***

MESSENGER (Mercury Surface, Space Environment, Geochemistry and Ranging) is the first spacecraft to orbit Mercury. Its goal is to collect better data about the composition and atmosphere of the planet, and it just completed its first year of information gathering.

***

While the mix of water and organic compounds on another planet may raise the possibility of extraterrestrial life for some scientists, this is not what excites Paige. For him, the discovery of ice on Mercury is the triumph of science.

“We’re getting a good agreement between models and observations,” Paige said. “What we thought was true is true. The most exciting part of this? We may not know lot of things, but on Mercury we have things under control.”

via UCLA Today

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The stars as viewed from the International Space Station

Multitudinous stars but what is really awesome are the shots or Earth. The atmosphere glows faintly while the surface is lined with an array of lights, lightning storms, and mountains.

Makes me feel like we are an advanced civilization, even a planet in a Star Wars movie (that’s Coruscant for you geeks).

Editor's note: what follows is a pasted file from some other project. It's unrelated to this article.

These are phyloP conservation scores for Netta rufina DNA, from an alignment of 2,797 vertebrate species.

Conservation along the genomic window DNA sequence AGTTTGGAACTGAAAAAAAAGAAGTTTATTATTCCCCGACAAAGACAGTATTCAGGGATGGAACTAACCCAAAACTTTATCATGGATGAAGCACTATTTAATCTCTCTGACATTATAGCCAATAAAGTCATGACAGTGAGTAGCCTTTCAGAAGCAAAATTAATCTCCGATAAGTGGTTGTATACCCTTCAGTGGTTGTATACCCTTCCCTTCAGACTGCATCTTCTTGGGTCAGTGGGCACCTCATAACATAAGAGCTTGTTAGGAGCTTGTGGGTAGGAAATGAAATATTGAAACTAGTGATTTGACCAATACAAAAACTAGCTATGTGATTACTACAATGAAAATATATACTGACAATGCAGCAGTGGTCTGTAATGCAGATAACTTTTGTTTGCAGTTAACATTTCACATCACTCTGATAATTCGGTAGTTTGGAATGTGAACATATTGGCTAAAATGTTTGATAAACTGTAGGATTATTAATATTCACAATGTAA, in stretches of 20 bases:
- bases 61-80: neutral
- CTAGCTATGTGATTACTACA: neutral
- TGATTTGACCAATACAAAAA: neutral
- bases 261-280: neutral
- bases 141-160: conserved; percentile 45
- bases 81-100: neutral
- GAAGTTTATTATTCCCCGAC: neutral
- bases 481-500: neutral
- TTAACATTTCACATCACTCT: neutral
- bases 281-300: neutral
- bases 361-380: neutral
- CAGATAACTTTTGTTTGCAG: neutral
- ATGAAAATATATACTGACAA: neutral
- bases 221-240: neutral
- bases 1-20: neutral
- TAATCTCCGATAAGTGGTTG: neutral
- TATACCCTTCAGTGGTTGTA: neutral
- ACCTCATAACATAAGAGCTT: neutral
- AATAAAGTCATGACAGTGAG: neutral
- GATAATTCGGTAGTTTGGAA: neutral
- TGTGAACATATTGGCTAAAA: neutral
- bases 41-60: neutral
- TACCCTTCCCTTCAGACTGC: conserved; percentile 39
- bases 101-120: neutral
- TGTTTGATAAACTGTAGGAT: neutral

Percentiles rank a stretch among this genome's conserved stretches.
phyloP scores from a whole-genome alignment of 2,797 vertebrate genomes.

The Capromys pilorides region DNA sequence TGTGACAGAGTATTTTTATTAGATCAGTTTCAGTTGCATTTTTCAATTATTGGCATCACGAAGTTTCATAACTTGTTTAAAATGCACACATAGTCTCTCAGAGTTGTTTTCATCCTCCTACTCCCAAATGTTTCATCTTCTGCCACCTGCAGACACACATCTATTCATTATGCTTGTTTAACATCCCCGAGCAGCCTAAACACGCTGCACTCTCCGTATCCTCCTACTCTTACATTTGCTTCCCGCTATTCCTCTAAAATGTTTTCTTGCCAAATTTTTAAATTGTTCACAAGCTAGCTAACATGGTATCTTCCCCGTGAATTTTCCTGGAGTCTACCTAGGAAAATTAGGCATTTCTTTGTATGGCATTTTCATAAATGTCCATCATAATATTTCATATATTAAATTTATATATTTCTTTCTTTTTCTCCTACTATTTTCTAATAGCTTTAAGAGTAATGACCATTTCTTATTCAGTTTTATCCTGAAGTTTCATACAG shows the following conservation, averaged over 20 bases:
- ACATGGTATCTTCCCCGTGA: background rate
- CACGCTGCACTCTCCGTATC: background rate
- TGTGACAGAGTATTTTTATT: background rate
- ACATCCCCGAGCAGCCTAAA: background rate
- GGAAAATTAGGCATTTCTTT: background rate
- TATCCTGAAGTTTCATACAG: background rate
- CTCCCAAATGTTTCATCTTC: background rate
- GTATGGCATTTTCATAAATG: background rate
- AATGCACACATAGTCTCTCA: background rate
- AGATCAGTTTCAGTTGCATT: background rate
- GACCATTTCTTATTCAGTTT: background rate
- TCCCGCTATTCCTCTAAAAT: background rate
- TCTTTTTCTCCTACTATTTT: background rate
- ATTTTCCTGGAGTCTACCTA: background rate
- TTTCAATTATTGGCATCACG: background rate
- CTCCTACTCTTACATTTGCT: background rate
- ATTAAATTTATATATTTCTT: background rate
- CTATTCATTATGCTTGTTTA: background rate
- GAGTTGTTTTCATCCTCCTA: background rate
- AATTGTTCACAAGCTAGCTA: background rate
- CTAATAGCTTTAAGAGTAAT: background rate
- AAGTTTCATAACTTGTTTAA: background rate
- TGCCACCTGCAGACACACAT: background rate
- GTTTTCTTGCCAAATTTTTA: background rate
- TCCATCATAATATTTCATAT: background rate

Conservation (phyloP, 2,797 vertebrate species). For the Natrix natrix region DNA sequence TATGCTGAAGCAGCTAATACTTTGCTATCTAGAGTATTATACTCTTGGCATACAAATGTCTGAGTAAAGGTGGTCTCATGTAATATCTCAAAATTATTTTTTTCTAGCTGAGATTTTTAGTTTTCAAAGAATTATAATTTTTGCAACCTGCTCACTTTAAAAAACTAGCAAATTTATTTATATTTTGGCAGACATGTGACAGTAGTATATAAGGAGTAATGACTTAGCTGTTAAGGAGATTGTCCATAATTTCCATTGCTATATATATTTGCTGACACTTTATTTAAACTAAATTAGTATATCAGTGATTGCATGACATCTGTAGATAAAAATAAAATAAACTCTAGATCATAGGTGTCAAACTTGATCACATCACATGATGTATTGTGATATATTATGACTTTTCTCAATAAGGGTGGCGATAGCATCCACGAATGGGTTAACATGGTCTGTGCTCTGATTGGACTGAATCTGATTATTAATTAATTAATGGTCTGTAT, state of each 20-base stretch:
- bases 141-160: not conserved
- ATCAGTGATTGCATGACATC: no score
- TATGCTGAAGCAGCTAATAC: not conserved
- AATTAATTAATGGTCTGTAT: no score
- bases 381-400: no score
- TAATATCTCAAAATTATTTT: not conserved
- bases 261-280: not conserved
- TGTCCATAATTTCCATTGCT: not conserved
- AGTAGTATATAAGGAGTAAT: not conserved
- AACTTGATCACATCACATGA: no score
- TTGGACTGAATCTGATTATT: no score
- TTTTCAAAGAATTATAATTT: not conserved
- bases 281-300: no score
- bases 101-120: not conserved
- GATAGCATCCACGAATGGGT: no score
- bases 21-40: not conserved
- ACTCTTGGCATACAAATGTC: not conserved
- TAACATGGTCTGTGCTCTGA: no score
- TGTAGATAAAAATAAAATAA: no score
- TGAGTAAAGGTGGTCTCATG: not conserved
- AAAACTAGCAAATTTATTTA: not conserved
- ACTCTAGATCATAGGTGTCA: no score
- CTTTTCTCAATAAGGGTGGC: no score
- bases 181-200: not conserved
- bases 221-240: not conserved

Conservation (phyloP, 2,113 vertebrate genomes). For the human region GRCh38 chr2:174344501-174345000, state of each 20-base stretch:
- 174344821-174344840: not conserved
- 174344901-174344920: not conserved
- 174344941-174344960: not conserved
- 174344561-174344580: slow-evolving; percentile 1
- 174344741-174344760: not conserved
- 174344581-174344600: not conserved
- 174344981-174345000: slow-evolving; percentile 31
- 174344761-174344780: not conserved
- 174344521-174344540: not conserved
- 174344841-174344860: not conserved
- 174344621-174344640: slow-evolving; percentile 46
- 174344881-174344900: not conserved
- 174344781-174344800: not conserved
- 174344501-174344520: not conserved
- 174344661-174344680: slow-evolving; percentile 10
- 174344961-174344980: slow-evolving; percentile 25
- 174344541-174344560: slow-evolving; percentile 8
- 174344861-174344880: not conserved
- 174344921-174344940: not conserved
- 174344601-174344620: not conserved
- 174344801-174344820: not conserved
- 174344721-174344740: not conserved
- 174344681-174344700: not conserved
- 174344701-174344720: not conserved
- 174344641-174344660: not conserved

Timelapse videos depicting the stars from low earth orbit, as viewed from the International Space Station. Images edited using Adobe Lightroom with some cropping to make the stars the focal point of each shot, and with manipulation of the contrast to bring out the stars a bit more.

The video plays best if you let it load a bit first.

Via interesting, video at Vimeo

NASA's latest Mars probe, Curiosity, a nuclear robot with science fiction abilities

Tomorrow morning NASA will launch a Mars Probe, MSL Curiosity, into space for an eight month space journey and then a one year trek across the surface of the planet.

A brief description of the probe:

A new robotic mission to Mars, carrying 10 highly sophisticated instruments to seek the basic chemicals of life in the planet’s ancient rocks, is standing on the launchpad at Cape Canaveral, ready to lift off Saturday morning aboard an Atlas V rocket on a 350 million-mile journey.

The six-wheeled rover named Curiosity is headed for the flanks of a Martian mountain that exists inside a crater where layers of sedimentary rock may hold evidence of what the planet was like a billion or more years ago: warmer, probably; wetter, most probably; and an abode for living organisms – just maybe.